Could Black Twitter users be permanently moving to Spill? The social media app was trending over the weekend as Elon Musk announced new restrictions on Twitter.

Unverified Twitter users can now read no more than 600 posts per day, while new accounts can read no more than 300. The number of posts that can be read was capped higher for verified accounts, who can view no more than 6000 posts per day.

Users are also no longer able to view tweets if they aren’t logged into the app. Musk touted the change as a “temporary emergency measure” to counter “data pillage.”

As a response, Black Twitter users are signing up to another social media app, Spill, according to Revolt.

The platform was started by former Twitter employees Alphonzo “Phonz” Terrell, who was the global head of social and editorial, and DeVaris Brown, a former product manager lead. Spill’s founders were among the staffers laid off shortly after Musk bought Twitter.

Spill was launched in the Apple Store in January and is currently invite-only. Tweets are swapped for spills and shift the focus on meme culture. It also presents itself as a safe space for Black users by filtering out hate speech and recognizing the contributions of the Black community in driving social media trends.

“We’re going to be more intentional and be more accurate around things that will be deemed offensive because, again, this is our lived experience or learned experience,” Brown told TechCrunch. “It’ll be much more accurate to catch those kinds of things that will detract from the platform, that would not lend to creating a safe space for our users and our creators.”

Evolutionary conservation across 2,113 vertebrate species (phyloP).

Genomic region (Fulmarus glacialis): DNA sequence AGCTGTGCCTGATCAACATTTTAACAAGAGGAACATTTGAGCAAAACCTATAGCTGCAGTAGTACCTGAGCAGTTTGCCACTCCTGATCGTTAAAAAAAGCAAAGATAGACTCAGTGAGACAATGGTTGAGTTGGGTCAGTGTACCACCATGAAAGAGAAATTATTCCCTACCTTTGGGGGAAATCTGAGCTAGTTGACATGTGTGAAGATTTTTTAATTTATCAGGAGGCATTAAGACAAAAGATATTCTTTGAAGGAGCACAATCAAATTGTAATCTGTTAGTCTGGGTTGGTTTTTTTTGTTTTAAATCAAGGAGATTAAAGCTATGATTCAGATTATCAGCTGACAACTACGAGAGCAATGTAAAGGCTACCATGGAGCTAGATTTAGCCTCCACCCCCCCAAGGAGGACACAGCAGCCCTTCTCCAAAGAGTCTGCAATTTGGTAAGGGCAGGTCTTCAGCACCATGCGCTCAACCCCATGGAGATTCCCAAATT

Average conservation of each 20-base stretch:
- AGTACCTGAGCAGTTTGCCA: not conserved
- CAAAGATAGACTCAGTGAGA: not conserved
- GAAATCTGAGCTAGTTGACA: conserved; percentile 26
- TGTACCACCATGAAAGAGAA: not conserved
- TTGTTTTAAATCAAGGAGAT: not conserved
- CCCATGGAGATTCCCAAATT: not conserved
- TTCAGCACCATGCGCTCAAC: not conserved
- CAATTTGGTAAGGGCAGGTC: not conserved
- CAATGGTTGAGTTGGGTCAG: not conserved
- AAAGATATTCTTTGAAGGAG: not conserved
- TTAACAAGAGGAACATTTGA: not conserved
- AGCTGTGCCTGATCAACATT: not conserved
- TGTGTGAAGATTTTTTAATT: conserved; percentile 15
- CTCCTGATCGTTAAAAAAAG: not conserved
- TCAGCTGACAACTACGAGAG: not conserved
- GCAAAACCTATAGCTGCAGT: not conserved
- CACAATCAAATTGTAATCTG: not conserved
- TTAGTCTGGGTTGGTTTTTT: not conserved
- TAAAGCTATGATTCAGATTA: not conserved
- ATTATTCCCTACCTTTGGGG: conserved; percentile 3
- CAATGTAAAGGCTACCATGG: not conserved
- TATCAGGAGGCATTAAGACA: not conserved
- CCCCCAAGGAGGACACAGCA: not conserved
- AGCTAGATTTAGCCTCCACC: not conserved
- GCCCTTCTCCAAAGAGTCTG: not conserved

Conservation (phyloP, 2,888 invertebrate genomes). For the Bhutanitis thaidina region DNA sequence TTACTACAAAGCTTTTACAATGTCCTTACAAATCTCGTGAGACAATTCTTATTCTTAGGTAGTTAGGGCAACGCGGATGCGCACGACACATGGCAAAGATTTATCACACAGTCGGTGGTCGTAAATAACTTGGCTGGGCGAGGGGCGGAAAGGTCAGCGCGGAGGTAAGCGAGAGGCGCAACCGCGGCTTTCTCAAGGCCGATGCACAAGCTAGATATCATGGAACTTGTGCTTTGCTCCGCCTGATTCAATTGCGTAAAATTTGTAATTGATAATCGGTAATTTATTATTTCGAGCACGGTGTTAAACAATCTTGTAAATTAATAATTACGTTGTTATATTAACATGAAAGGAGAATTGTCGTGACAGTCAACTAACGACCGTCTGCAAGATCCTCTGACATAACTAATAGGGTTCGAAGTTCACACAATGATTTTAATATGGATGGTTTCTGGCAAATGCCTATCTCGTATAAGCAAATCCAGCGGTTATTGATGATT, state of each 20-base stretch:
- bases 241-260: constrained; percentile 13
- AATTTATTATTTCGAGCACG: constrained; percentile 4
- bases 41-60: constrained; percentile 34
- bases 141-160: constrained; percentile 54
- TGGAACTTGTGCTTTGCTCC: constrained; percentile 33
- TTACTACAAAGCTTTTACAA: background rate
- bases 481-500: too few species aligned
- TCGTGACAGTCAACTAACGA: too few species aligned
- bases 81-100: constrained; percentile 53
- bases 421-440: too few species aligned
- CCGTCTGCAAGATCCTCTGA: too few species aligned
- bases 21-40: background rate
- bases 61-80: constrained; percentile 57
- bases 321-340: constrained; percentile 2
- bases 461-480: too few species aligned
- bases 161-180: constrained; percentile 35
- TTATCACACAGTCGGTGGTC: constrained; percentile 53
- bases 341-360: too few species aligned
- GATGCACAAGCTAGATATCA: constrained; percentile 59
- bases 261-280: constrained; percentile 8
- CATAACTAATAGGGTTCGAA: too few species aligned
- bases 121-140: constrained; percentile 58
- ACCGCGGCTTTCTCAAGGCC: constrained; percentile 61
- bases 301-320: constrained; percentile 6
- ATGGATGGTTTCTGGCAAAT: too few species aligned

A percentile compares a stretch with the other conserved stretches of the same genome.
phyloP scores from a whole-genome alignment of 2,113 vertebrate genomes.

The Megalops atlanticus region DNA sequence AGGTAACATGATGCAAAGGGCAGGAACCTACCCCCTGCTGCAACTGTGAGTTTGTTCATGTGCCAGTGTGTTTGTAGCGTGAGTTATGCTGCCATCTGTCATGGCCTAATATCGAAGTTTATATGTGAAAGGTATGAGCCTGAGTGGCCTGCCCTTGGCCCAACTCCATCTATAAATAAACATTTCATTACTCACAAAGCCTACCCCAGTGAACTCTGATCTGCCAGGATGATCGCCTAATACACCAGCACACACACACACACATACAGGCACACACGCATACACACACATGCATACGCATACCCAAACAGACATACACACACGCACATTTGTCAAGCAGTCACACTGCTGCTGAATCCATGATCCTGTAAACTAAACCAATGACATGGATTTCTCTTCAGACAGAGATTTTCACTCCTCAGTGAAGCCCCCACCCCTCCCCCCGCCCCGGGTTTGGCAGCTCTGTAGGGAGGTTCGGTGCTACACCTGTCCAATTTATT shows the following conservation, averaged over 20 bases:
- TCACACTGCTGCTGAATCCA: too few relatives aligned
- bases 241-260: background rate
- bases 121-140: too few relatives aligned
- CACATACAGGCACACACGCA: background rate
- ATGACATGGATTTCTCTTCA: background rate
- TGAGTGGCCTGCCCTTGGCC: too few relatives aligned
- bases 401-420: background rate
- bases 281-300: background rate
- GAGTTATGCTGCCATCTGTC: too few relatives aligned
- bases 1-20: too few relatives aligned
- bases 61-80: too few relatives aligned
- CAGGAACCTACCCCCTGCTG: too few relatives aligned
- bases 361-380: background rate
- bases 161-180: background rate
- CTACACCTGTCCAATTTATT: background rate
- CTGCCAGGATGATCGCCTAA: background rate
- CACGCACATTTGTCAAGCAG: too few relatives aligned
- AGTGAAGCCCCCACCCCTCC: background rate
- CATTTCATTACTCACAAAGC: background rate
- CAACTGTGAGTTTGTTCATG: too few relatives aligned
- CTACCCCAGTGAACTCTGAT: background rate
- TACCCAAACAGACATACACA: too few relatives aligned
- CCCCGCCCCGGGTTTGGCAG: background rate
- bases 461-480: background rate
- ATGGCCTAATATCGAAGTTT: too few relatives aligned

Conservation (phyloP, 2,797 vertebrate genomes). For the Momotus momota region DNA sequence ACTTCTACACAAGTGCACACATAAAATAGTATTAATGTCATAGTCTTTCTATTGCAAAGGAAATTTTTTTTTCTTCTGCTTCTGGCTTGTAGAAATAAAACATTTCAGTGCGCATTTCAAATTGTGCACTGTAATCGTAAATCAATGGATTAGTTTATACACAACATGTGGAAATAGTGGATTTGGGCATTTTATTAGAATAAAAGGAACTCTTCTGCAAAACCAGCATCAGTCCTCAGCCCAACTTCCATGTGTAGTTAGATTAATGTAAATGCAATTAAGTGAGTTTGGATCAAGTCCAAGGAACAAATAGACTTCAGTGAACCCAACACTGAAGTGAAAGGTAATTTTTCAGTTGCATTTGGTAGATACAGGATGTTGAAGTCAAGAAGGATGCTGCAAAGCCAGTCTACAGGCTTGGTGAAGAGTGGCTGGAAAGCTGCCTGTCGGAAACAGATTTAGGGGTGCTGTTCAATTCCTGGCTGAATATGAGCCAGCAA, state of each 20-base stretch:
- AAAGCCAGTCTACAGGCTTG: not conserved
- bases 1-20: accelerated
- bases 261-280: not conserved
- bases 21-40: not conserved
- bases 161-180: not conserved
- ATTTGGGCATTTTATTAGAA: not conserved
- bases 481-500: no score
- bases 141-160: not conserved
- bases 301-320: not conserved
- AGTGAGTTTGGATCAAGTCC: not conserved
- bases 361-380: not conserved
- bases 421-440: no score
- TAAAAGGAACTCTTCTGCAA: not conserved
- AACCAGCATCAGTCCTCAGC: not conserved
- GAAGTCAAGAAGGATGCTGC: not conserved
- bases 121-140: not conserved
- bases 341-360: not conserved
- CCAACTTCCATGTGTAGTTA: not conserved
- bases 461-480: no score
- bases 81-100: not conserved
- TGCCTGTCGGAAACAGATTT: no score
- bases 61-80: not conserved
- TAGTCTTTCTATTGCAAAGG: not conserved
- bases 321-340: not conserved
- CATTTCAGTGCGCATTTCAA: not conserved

Spill is also developing its own artificial intelligence, which is being led by a diverse team of developers. This will help detect signs of online harm that communities of color have been subject to on social media platforms.

“This will probably be the first, from the ground up, large language content moderation model using AI that’s actually built by people from the culture,” Brown said, according to TechCrunch.

Not only was Spill created as space to foster Black culture online, but it also aims at helping creators profit from their viral content.

“Compensation starts with getting credit,” Terrell said, according to AfroTech. “Who originated this, and that’s always been a really big challenge online. So, that’s why we looked at technologies like blockchain. We can create an immutable record, regardless if you’re on the platform or not, of who created what.”